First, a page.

What precisely is the nature of this crime--being a father--as the boys see it?:
There is no such thing as a good father because the
role itself is bad. Strict fathers, soft fathers,
Now, I don't know how much of this Mishima intended and how much of it his subconscious spewed forth, but this father hatred is central to understanding his pathologies. In a fundamental sense, morality is a male construct; just as laws and regulations are fundamentally expressions of the female. Legalism presupposes a willingness to yield freedom. Each law and regulation represents another chip struck from the tree of liberty. But when the entire skein of regulation is put in place, those whose central concern is for security can rest easy. Permissible behaviors are strictly delineated and a powerful security state necessarily exists to enforce them. Thus, the boys in Noboru's gang, determine that they must commit a murder now, before they are adults, because the law will essentially allow them to get away with it.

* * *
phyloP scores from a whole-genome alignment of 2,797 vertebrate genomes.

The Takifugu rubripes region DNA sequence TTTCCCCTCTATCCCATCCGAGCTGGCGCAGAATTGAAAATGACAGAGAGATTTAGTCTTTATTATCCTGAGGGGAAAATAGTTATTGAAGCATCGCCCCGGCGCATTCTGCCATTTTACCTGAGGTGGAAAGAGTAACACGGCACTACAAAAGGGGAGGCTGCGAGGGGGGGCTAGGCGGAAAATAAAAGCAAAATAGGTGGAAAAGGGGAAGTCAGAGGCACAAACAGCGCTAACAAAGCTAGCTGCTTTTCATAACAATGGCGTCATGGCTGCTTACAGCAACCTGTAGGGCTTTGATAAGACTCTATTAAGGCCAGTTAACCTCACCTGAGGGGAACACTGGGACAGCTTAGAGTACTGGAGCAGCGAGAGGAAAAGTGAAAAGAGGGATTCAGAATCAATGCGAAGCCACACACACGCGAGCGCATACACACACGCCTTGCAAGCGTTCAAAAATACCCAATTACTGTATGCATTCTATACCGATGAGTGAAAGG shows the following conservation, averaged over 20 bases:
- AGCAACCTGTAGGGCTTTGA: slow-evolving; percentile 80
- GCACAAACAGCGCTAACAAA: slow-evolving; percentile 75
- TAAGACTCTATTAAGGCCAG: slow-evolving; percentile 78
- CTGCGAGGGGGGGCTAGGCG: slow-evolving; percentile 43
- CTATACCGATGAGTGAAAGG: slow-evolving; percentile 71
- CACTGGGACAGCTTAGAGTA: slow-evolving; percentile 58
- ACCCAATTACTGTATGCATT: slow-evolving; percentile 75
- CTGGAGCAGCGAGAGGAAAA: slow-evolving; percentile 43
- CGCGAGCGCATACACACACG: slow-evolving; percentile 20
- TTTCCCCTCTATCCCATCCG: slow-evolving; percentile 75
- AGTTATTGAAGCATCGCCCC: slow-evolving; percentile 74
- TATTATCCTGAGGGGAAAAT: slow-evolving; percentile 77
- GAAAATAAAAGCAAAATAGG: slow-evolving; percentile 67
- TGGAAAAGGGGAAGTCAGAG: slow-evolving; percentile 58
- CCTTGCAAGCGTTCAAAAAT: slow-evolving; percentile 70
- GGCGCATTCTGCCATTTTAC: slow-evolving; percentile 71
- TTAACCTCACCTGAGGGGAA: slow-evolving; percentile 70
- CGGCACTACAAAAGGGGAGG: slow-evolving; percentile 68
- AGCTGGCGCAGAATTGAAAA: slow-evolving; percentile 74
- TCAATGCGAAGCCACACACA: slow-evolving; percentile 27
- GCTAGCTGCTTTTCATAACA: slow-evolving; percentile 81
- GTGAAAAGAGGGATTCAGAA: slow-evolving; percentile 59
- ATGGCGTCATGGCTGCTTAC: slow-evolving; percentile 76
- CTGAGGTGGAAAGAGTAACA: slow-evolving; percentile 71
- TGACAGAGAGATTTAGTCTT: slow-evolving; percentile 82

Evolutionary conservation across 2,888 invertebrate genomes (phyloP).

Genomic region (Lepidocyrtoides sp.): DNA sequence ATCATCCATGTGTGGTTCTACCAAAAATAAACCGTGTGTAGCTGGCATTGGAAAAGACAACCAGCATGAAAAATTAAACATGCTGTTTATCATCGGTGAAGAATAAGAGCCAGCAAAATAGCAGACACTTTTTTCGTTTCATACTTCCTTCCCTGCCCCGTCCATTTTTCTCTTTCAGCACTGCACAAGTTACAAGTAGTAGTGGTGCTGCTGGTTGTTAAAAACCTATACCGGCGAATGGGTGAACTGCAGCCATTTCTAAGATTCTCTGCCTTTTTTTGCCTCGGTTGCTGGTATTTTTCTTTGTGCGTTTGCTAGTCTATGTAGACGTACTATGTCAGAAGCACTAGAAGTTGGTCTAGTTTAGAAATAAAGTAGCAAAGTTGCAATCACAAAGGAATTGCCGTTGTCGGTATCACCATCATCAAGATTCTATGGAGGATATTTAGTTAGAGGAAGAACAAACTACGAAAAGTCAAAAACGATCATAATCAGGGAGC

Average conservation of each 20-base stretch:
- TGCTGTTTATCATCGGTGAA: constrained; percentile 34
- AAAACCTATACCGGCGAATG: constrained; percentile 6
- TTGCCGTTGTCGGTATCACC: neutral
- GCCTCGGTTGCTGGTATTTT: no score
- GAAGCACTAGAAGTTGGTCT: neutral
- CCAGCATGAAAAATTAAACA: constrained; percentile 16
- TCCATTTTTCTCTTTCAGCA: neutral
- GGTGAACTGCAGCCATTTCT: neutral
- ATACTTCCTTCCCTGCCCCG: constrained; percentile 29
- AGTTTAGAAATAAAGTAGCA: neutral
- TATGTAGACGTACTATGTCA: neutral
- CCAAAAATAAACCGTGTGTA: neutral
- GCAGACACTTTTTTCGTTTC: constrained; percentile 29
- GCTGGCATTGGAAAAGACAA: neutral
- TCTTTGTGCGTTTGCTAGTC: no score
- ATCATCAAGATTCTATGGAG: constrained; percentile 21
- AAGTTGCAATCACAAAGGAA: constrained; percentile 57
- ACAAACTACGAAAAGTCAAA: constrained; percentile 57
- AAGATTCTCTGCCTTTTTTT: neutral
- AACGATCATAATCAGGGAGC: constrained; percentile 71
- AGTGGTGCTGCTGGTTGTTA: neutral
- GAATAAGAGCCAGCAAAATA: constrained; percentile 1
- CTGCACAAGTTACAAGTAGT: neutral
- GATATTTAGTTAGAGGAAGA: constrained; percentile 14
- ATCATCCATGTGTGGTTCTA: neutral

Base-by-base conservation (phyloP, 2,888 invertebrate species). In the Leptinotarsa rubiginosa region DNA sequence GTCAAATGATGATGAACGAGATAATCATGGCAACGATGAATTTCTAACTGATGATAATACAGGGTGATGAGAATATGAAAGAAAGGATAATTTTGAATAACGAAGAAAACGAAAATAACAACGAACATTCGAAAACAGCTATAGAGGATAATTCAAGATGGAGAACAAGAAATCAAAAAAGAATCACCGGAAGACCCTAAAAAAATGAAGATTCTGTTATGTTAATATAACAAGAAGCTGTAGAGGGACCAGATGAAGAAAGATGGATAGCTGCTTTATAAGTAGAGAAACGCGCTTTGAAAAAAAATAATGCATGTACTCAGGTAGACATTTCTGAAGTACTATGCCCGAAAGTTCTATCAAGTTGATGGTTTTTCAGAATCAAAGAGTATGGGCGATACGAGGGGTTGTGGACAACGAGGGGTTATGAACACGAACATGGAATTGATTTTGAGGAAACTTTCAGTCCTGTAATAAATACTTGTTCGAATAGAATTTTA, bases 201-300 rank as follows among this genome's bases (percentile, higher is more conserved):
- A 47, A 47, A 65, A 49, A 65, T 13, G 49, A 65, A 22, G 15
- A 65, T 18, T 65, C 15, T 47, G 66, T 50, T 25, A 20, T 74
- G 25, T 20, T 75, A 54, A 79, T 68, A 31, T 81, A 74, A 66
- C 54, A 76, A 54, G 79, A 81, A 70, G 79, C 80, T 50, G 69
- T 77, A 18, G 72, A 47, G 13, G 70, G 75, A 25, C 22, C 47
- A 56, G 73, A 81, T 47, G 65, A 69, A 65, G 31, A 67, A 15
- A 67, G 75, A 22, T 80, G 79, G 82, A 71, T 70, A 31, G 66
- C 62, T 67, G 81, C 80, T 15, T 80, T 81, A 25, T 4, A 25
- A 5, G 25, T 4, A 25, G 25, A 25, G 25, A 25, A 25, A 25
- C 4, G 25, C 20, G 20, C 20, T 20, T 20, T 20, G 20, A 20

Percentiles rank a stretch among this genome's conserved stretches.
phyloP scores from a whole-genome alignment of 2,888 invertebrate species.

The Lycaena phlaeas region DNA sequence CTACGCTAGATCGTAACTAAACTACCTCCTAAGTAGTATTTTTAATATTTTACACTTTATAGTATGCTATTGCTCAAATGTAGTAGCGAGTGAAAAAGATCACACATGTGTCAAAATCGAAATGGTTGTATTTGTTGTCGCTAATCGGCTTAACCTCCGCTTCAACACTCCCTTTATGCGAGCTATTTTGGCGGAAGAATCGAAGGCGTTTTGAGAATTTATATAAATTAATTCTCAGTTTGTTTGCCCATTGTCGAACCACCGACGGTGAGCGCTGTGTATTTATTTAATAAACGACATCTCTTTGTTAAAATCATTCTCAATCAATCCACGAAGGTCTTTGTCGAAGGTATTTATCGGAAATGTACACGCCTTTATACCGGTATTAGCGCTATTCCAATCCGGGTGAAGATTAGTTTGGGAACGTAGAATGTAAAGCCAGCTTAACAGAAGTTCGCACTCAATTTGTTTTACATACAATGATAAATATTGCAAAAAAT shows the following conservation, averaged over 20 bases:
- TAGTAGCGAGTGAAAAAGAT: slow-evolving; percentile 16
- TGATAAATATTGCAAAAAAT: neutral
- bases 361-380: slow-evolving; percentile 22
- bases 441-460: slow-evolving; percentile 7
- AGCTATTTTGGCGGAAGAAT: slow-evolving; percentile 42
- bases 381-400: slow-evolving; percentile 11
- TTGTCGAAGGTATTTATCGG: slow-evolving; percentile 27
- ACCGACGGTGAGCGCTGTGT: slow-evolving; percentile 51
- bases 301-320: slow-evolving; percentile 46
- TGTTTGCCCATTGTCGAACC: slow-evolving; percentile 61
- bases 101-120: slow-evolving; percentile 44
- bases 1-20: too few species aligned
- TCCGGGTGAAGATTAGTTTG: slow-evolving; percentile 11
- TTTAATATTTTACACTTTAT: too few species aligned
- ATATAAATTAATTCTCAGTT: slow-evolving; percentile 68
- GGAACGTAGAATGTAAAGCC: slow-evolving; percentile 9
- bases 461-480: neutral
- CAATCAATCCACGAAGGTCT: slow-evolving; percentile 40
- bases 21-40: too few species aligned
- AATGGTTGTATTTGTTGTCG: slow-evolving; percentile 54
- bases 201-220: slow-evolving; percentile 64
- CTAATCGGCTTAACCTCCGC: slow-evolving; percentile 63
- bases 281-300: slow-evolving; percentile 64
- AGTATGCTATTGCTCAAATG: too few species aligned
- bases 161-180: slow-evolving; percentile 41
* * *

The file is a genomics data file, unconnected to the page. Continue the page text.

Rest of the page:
Freedom, on the other hand, requires a rigid personal moral system in order to function. For only if we can be confident that others will be restrained by an internalized understanding of right and wrong will we be willing to grant each other the freedom that we ourselves desire. Fear is the enemy of freedom, morality its ally. The father figure, representing as he does the imposition of internalized moral inhibitions, is a threat to the boys. Ryuji, in refusing to punish the boy, is confident that the lesson can be learned and internalized without external punishment. But it is this very attempt to transmute the boy's values that guarantees the gang's enmity and results in his death sentence.
This is an extremely creepy story. It offers a pretty disturbing glance into the psyche of a troubled genius and seems likely to remain the pinnacle of gay, fascist, Japanese literature.
See also:Asian Literature
-Yukio Mishima (1925-1970)(kijasto)
-The Yukio Mishima Cyber Museum
-Yukio Mishima (Fringeware, Inc.)
-Yukio Mishima: A 20th Century Warrior (New Dawn Magazine)
-The Suicide of Yukio Mishima (Mimi Hanaoka)
-MISHIMA, Yukio (Comptons encyclopedia)
-ESSAY: Seppuku and Jisatsu in Modern Japanese Literature (Daniel Brown)
-SPEECH: YUKIO MISHIMA: The Harmony of Pen and Sword (Ceremony commemorating the 70. Birthday Anniversary January 14, 1995 - - Clarence, N.Y. Address delivered by B. J. Zavrel)
-REVIEW: of Acts of Worship Seven Stories By Yukio Mishima Translated by John Bester (Herbert Mitgang, NY Times)
-REVIEW: SILK AND INSIGHT By Yukio Mishima. Edited by Frank Gibney. Translated by Hiroaki Sato (Mark Morris, NY Times Book Review)